Elizabeth Drew's 1933 book Discovering Poetry has been on my nightstand for months (I found a yellowing copy for $1), and occasionally I dip into it. Recently while browsing the chapter "What Poetry Does" I came across some striking and insightful commentary on the value of poetry as "organized vitality". As she says, "It gives us a special kind of living." Her description of how poetry can do that is quite modern in its biological language. I frankly prefer her analysis to most of the current books I've seen on the neurophysiology of mind.
In this discussion Drew also hints at some wonderful ideas on how to live better lives as human beings. It's a theme — self-actualization — that sometimes gets labeled "New Age" and which then gets tangled up with a cluster of beliefs to which I often have a severe allergic reaction. It's also vitally important to think about.
Elizabeth Drew writes:
Now it is one natural function of the organism to seek experience. From the flatworm to ourselves, organic life possesses curiosity. And it is another natural function of the organism to co-ordinate. None of us could live for a moment or perform the simplest movement without a most intricate ordering of the nervous system. When we pass from the simple actions of practical living to the complicated activities which determine what kind of life we shall live, the arrangements involved in the nervous system are of quite incalculable complexity. Daily we become the unconscious and conscious battlefield of vast hordes of warring impulses, and our life is one long effort of conscious and unconscious adjustment.
These efforts are all directed towards freedom and fullness of life, self-completion, or perfection of co-ordination among all the myriad claims of our intellectual, emotional, moral, and physical being. It is the nature of the healthy organism to delight in fine co-ordination. We all know the sense of satisfaction, of fulfilment, which comes from more than usual order or coherence of any kind. It may be purely intellectual — a lucid scientific exposition, for example; or a complex organization of human material towards practical efficiency, as a ship's crew, or a big business; or it may be emotional. We all know people, very often people of no education at all, whose human, emotional nature seems to possess perfect control, balance and beauty. And this sense of satisfaction in the presence of successful co-ordination, is matched by a sense of frustration and disharmony when we meet disorder or muddle, from the discomfort we feel at the blurred presentation of a simple argument, up to the passion of rebellion which can seize us at the warpings and distortions of the human soul. 'The wrong of unshapely things is a wrong too great to be told.' Man is an ordering animal. Civilization is order imposed on disorder, cosmos created from chaos.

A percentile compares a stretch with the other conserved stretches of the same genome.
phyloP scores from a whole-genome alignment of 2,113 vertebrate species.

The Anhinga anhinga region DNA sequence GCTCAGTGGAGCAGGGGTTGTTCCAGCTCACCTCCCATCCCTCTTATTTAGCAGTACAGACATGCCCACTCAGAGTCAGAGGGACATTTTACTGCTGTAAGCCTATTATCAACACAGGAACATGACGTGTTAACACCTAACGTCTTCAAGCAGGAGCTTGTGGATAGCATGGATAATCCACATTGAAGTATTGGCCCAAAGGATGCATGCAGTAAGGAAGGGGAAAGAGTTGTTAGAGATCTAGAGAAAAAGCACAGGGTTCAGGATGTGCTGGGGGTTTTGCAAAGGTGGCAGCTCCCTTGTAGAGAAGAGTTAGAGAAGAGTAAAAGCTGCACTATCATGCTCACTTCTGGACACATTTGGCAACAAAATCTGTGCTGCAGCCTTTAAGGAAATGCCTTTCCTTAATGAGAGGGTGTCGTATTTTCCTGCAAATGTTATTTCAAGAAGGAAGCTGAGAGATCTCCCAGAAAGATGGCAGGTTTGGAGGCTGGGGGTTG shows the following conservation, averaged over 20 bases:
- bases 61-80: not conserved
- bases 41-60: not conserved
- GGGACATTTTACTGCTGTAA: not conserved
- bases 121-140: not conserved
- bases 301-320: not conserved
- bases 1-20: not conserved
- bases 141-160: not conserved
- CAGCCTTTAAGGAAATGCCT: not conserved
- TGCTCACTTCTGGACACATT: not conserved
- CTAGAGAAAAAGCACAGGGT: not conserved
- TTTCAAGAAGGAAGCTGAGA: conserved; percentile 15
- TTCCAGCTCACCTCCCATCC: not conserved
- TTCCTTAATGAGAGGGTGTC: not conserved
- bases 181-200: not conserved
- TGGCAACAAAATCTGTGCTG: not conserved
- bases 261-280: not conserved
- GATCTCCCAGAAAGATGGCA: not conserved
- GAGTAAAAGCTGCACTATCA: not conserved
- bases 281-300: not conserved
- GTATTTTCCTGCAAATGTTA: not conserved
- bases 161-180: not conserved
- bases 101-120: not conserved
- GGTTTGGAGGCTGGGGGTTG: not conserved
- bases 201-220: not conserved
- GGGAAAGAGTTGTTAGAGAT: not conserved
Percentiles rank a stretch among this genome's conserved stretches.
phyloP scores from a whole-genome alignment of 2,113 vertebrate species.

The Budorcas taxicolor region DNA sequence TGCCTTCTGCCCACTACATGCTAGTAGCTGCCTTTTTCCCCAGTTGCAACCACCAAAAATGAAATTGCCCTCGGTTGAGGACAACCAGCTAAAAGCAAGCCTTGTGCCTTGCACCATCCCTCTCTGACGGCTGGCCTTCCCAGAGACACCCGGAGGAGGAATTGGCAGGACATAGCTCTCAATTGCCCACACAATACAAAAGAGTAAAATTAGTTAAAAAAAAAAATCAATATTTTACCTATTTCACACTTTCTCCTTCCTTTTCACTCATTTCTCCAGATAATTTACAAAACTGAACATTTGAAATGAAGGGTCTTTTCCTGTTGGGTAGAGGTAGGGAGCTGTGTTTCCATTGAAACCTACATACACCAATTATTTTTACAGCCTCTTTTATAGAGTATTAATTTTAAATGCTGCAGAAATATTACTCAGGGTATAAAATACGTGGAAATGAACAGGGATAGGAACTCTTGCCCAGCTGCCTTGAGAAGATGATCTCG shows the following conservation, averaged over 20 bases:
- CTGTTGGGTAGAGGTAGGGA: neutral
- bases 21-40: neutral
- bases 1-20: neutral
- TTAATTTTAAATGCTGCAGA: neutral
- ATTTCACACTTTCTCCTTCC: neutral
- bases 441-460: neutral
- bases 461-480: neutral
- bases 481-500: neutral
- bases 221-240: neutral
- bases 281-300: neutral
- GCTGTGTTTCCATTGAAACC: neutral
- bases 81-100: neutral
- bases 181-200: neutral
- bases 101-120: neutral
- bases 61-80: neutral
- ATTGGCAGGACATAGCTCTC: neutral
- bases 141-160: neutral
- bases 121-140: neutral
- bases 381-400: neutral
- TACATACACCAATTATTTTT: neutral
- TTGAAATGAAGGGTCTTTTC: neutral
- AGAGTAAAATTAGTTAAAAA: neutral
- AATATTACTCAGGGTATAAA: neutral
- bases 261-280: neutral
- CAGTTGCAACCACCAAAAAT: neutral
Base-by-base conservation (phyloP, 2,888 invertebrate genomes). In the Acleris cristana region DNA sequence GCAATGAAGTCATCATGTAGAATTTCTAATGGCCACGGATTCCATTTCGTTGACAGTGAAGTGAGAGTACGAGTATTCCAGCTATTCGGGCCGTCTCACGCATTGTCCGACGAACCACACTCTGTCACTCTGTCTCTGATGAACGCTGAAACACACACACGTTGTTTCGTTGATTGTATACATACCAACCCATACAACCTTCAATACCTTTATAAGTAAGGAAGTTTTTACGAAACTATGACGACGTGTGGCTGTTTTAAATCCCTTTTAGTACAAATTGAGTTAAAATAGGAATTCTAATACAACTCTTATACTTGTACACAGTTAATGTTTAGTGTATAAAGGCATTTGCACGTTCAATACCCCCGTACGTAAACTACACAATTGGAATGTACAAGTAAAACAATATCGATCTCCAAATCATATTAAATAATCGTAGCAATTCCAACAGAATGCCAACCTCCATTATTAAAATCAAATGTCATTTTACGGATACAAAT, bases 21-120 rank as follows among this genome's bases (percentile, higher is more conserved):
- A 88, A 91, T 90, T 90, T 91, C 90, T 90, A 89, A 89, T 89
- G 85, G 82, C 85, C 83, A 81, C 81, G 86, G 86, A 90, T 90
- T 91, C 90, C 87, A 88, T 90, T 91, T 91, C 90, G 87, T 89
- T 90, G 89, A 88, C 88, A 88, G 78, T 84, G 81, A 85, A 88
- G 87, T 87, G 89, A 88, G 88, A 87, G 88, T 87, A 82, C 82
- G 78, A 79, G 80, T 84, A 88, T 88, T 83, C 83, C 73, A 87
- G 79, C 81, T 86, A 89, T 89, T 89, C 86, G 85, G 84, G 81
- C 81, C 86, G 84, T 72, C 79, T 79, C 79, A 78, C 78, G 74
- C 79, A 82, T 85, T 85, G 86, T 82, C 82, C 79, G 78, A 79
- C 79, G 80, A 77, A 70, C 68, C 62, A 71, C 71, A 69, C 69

But individuals differ widely in their capacities and limitations in co-ordinating power, and each individual varies widely within his own scope. We all know that there are special times and special experiences and the influence of special individuals which produce a condition in us when we feel ourselves to be harmonious and at one. The psychologists tell us that these conditions of easy adjustment and ordered vitality occur at times when there is the minimum of suppression and sacrifice and frustration among our nervous activities; when the minimum of effort is needed to hold the balance of warring forces; when the maximum number of our total claims is being satisfied; when, in a word, we are most fully alive. At such times we are conscious of a general heightening and sharpening of sensibility; we recognize a quickness and fineness of response in ourselves of which we are not generally capable; and we instinctively feel and know that the times when we attain to this fully poised equilibrium are the hours of greatest value in our lives.
The causes which create such moments vary with each individual and within each individual. It may be human love, or any of the myriad adjustments of sympathetic human relationships. It may be religious ecstasy or contemplation; it may be communion with nature, or the creation of art; the passionate pursuit of what Sir Philip Sidney calls 'the tougher knowledges', or the thrill of physical adventure. Or it may be the reading of poetry. For in poetry that special harmony of vision created by the poet is communicated to the reader (if he be capable of receiving it). He too 'apprehends'. He recognizes that profound satisfaction which is the unmistakable symptom of a more perfect co-ordination of his whole nervous potentialities. It brings him finer and wider responses, or in more old-fashioned language, increased fullness of life, greater riches of the senses, the mind and the spirit.